Abstract

This first study in humans was designed to evaluate the safety and dosimetry of a cellular proliferative marker, N-(4-(6,7- dimethoxy-3,4- dihydroisoquinolin-2(1H)-yl)butyl)-2-(2-18F-fluoroethoxy)- 5-methylbenzamide (18F-ISO-1), and evaluate the feasibility of imaging tumor proliferation by PET in patients with newly diagnosed malignant neoplasms. Methods: Patients with biopsy-proven lymphoma, breast cancer, or head and neck cancer underwent 18F-ISO-1 PET. Tumor 18F-ISO-1 uptake was assessed semiquantitatively by maximum standardized uptake value, ratios of tumor to normal tissue and tumor to muscle, and relative distribution volume ratio. The PET results were correlated with tumor Ki-67 and mitotic index, from in vitro assays of the tumor tissue. The biodistribution of 18F-ISO-1 and human dosimetry were evaluated. Results: Thirty patients with primary breast cancer (n = 13), head and neck cancer (n = 10), and lymphoma (n = 7) were evaluated. In the entire group, tumor maximum standardized uptake value and tumor-to-muscle ratio correlated significantly with Ki-67 (τ = 0.27, P = 0.04, and τ = 0.38, P = 0.003, respectively), but no significant correlation was observed between Ki-67 and tumor-to-normal-tissue ratio (τ = 0.07, P = 0.56) or distribution volume ratio (τ = 0.26, P = 0.14). On the basis of whole-body PET data, the gallbladder is the dose-limiting organ, with an average radiation dose of 0.091 mGy/MBq. The whole-body and effective doses were 0.012 mGy/MBq and 0.016 mSv/MBq, respectively. No adverse effects of 18F-ISO-1 were encountered. Conclusion: The presence of a significant correlation between 18F-ISO-1 and Ki-67 makes this agent promising for evaluation of the proliferative status of solid tumors. The relatively small absorbed doses to normal organs allow for the safe administration of up to 550 MBq, which is sufficient for PET imaging in clinical trials. COPYRIGHT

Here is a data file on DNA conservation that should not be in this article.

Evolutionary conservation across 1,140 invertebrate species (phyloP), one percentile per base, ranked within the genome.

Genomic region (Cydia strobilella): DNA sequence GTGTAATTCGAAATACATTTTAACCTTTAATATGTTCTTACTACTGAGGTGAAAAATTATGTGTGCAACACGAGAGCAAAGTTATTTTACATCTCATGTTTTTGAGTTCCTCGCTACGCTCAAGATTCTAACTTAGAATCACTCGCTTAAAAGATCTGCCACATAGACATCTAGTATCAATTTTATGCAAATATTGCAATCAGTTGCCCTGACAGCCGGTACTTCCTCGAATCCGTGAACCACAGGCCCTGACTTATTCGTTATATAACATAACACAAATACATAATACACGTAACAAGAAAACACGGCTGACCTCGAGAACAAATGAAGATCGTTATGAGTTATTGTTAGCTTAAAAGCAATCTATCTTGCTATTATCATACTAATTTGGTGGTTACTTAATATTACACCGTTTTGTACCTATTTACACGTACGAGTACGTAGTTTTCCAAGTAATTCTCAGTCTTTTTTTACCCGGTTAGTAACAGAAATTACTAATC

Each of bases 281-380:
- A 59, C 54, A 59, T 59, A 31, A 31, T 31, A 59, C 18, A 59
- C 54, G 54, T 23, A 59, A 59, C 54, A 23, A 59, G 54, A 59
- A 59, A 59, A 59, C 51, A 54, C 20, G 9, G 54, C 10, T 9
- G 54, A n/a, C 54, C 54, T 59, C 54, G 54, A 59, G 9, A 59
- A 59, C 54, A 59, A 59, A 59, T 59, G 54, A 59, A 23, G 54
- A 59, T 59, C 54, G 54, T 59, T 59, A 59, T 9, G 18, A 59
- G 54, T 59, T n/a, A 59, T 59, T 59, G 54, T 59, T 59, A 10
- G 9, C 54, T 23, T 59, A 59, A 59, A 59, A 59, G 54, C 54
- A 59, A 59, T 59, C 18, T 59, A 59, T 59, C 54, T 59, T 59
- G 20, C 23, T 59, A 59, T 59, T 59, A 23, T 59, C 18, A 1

Original languageEnglish
Pages (from-to)350-357
Number of pages8
JournalJournal of Nuclear Medicine
Volume54
Issue number3
DOIs
StatePublished - Mar 1 2013

Keywords

  • Cancer
  • Cell proliferation
  • F-ISO-1
  • PET

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